Today I applied Nikwax to the tub of the tent and the front of the fly. I also checked my ground sheet for water repellency and that was repelling water quite well (I dont think I've ever used it). If I remember correctly, the last time I backpacked and got soaked, first off I did not have a ground sheet and the bottom of the tent was not repelling water and got soaked. This was during a constant downpour overnight for 7 hours straight. So I think with using a ground sheet and having the tub waterproofed with Nikwax (may even give it a 2nd coat on the bottom), I think I should be good.
I'll come back and let everyone how it went with the products I used. It is definitely going to rain the first 2-3 days of my trip, so that should give a good idea if everything is working.
Loc: Nacogdoches, TX, USA
If you have a backyard and a water hose, you could test it out to make sure it holds out water. I'd hate for you to get yourself in an uncomfortable and potentially dangerous situation out there with a leaky tent.
The journey is more important than the destination.
Yeah I checked it when I applied the second coat to the bottom of the tent the water seemed to be beading up and not soaking the bottom of the tent. Also applied the waterproofing to my pack cover and am using a garbage bag as a liner to put my clothes/tent in to make sure it stays dry in my pack.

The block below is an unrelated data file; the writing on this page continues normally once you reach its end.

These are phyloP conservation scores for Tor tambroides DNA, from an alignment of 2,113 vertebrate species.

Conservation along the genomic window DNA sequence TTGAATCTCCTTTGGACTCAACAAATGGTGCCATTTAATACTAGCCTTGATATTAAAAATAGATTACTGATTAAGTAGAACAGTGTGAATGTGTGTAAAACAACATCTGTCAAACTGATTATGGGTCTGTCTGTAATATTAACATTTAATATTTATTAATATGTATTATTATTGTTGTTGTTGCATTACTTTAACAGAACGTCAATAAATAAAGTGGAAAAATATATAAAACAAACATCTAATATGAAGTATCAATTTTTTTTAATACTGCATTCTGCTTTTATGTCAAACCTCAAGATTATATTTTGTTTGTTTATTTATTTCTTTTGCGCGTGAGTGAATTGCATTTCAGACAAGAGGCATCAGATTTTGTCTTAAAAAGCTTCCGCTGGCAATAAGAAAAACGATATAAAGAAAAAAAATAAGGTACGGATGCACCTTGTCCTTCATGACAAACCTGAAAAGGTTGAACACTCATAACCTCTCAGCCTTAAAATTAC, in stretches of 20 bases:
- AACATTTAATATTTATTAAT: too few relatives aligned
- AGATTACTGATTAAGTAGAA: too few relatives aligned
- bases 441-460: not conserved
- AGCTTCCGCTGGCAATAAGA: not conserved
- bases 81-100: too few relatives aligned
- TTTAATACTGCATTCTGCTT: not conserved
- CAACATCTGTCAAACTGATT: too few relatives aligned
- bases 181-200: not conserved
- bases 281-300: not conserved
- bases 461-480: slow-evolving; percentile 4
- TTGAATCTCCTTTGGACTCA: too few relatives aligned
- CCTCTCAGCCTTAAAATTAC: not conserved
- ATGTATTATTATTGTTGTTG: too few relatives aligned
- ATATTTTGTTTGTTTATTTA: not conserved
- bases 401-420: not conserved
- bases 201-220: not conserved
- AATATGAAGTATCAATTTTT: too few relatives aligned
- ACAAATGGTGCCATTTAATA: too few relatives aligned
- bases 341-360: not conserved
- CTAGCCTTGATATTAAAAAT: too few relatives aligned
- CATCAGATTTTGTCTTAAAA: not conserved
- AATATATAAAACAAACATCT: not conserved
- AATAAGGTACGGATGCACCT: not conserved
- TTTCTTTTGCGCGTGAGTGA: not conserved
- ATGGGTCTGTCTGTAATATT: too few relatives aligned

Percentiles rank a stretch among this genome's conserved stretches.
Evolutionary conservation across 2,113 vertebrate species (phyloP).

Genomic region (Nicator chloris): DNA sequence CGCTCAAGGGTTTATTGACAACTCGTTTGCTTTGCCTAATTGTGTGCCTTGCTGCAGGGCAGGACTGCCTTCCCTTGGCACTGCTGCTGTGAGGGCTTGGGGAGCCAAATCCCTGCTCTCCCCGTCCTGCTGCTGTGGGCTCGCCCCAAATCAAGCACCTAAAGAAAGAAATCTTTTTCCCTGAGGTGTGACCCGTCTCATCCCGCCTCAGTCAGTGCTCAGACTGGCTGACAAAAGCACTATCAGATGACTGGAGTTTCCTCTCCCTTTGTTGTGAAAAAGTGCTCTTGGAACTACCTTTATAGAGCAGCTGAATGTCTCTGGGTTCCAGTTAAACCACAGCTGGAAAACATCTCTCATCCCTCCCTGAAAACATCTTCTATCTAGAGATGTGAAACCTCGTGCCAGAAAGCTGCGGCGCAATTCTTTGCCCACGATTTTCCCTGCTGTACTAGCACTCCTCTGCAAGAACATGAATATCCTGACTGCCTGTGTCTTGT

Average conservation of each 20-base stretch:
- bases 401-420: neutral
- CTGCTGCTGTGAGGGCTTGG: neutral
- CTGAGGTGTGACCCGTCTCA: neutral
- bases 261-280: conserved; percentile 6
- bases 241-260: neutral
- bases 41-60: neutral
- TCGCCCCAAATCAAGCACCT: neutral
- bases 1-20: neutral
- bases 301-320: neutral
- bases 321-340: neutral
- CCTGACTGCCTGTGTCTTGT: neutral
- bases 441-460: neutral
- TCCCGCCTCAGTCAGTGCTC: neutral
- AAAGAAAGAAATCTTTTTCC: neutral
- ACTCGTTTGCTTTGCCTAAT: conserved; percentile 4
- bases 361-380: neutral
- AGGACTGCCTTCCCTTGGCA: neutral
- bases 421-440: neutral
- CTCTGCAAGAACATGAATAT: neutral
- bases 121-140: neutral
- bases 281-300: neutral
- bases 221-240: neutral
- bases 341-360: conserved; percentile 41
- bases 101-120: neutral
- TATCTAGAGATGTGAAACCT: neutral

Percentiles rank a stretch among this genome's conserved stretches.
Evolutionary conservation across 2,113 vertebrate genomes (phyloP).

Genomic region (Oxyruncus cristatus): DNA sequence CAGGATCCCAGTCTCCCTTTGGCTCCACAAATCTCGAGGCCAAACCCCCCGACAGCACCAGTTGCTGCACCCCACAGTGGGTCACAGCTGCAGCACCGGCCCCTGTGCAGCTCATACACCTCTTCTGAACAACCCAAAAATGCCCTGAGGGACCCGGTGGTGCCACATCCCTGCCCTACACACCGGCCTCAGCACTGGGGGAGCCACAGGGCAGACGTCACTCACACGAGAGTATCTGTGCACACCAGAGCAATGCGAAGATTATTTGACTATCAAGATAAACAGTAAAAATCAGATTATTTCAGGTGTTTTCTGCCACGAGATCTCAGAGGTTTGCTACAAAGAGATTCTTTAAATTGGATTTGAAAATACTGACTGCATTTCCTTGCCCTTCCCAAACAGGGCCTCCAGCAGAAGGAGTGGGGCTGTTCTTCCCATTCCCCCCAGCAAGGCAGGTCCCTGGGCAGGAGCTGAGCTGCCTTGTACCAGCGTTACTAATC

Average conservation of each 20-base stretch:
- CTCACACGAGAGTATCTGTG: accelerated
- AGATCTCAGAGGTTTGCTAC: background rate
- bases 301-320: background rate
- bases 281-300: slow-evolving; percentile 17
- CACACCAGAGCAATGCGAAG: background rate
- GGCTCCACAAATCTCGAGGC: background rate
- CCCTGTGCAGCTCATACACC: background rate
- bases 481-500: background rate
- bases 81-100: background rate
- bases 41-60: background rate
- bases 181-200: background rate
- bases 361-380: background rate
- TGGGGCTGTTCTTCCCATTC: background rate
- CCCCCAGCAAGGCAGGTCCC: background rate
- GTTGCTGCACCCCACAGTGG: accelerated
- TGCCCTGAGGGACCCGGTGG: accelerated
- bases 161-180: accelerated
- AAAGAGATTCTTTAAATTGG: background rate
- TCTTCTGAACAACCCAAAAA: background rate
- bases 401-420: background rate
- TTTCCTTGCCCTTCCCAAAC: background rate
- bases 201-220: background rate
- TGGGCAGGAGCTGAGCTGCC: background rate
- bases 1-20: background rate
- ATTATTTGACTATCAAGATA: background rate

As you can tell, I did not leave Sunday as my trip was delayed by a few days, mainly to avoid the 2 1/2 days of constant rain. So it looks like I might luck out and miss any rain, although there is a small chance towards the end of my trip.
Long story short, I should have heeded your advice and just bought a new tent. It poured for 8 hours straight one night, and the Nikwax did very little to improve the waterproofness of my tent. The fly just seemed to soak up the water and because the water then weighed down the fly, it would come in contact with my tent. The water would then come in through the sides. Well actually, it was coming up from the ground and dripping in through the top, and the back of the tent (due to poor design imo) as well. Not as bad as the last rainstorm experience, but that is probably because it stopped raining after 8 hours lol.